This Basic Package will give you everything a first-time officiant will need to do a wedding. You'll have the words, the certificates, your ordination documents, and even a parking placard for your vehicle!
This essay discusses my favorite way to officiate a wedding ceremony, starting from the consultation to the ceremony itself. There’re numerous hints and practical tips to help you to be the absolute best wedding officiant you can be. Whether it’s your very first ceremony or your twentieth, it’s always good to seek out ways to get better.
I want to clarify the important things that happen in the ceremony of a marriage (officiating weddings) so that a well-done as well as professional ceremony will be performed by the reverend, for the bride and groom.
Each state has its unique rules about who can officiate weddings within its borders. If you're uncertain, call the local county clerk in which the wedding will take place and let them know that you are a newly ordained officiant and need to know if you need to register or follow any other procedures before officiating a wedding within that state. The clerk should be able to assist you. If they appear to not have any idea at all, it really is probably a state you don’t have to register in. Please review the marriage laws for that state to confirm.
Whenever I show up for a consultation, I usually bring my entire ceremony binder. I do this for two reasons: First of all, if I have my binder, then I've got all the data at my fingertips to show the couple.
Secondly, I've photos throughout the binder, which I sprinkled throughout the binder, so the couples see the various pictures of me with many couples. This assures them that I am absolutely a skilled professional and then they will also see what I wear.
The manner I do the consultation is that I start off and share with them over the phone a bit about the way I go through the ceremony. I give them the details about how the wedding ceremony is broken down into separate parts and that they are welcome to decide on which of the parts they like, make the ceremony as short or long, spiritual or secular, funny or solemn as they want and therefore are also encouraged to change it to suit themselves. I also provide them a free copy of my workbook, The Ultimate Wedding and Ceremony Workbook for the 'Planning-Impaired' to aid the couple design their ceremony. All the ceremony sections are listed inside the book allowing them to decide on from and there is even a page of processional examples to aid the couple to decide on that part of the big day. The pages can be ripped out.
I personally think it easiest to have the bride and groom choose for themselves which words to be said at their ceremony. I have frequently been asked whether the couple wrote the ceremony themselves, because the ceremony so perfectly expressed who they were together. Also, by giving them a copy of the book, I'm additionally giving them a lot of planning information as well as the ability to customize the ceremony themselves. This saves me a lot of time and puts the control back into the hands of the couple.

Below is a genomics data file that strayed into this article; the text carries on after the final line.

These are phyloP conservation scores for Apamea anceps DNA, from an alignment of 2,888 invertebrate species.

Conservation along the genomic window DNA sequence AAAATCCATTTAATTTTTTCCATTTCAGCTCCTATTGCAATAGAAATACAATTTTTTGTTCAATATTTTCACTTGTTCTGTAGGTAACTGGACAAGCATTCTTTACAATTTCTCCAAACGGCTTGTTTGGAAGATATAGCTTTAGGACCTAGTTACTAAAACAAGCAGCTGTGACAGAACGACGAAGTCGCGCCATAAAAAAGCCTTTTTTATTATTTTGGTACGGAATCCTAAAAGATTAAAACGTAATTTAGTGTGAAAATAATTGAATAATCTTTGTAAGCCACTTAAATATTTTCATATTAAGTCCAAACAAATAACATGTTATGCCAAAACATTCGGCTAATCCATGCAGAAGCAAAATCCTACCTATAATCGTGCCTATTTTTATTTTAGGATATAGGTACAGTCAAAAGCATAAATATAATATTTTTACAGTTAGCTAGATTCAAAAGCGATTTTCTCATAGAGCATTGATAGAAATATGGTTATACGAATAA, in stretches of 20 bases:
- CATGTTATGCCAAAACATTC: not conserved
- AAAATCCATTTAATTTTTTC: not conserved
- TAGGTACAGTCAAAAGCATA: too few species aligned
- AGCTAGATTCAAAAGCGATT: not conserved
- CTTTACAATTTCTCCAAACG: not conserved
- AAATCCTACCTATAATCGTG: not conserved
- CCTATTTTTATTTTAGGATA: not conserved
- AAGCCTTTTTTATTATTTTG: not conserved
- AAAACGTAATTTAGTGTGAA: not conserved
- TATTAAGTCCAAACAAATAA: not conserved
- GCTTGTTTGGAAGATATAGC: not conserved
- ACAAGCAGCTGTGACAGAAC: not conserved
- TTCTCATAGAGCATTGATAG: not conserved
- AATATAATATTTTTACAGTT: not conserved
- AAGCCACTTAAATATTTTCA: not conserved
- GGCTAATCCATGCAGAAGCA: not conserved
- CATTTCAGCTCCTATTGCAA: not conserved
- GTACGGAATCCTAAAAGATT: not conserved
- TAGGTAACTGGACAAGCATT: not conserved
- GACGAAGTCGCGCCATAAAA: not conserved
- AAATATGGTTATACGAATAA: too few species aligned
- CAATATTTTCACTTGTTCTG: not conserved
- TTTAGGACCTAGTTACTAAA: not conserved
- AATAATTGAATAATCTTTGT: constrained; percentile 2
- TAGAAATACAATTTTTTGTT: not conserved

Having the book has made my life much easy to handle because now I just explain the parts, give them the book then let them generate the ceremony that best suits them.
When I meet with the couple, I show them my binder, explain each and every of the sections, take note of the particulars of their wedding on the pre-printed worksheet and then get a deposit. (This, of course, only happens once I have answered any questions and if they’ve decided to use my services. A deposit let’s me know for sure that if the wedding becomes cancelled, or if they're not really serious, my time was not wasted, plus the workbook was paid for. The deposit also assures the couple the time-slot for their wedding date is secured.
The Wedding Itself
Throughout the service itself, I make sure be sure I have the groom’s head turned towards me until finally the his bride arrives at the beginning of the aisle runner to walk down. The groom’s not permitted to look until then. When I announce for the guests to stand up, blocking his view we all get to revel in look on a groom’s face when first he sees his bride in her dress for the first time.
I encourage the nervous couple to turn to and look at one another and take hands for the service. One indescribably important issue is: Don't forget to tell the guests to please be seated after the service has started. Or at the very least gesture.
Sign the license either directly before or just after the service then make it a point to get the signatures of the Maid of Honor and Best Man. Place it back inside the big white envelope and make sure the bride’s mother, maid of honor, or no less than 2 other people in of the wedding party are told exactly where you put it. You may choose put it in the mail on your own, of course, if it is already filled out on their end, but they are rarely ready, so I generally give it back for them to turn in themselves.
Your title is 'minister' and I usually put ‘Universal Life Church’ for question of denomination. This will make it simpler and so far, nobody has at any time had any concerns about it. Very essential: No Cross-Outs! Whatever you put is what has to to remain there, or else, you have to pay for a replacement license.
I previously would bring my own camera to each wedding I conducted to make certain I’d get a photo of me with the couple, but once you have a good collection of photos, it’s not as important. Definitely make it a point to get in a picture together with them during at the beginning of the picture-taking.
By far the most essential point of all though, is to enjoy yourself doing the wedding. Smile when you’re performing the wedding ceremony and revel in the joy of the happy couple on their most special time!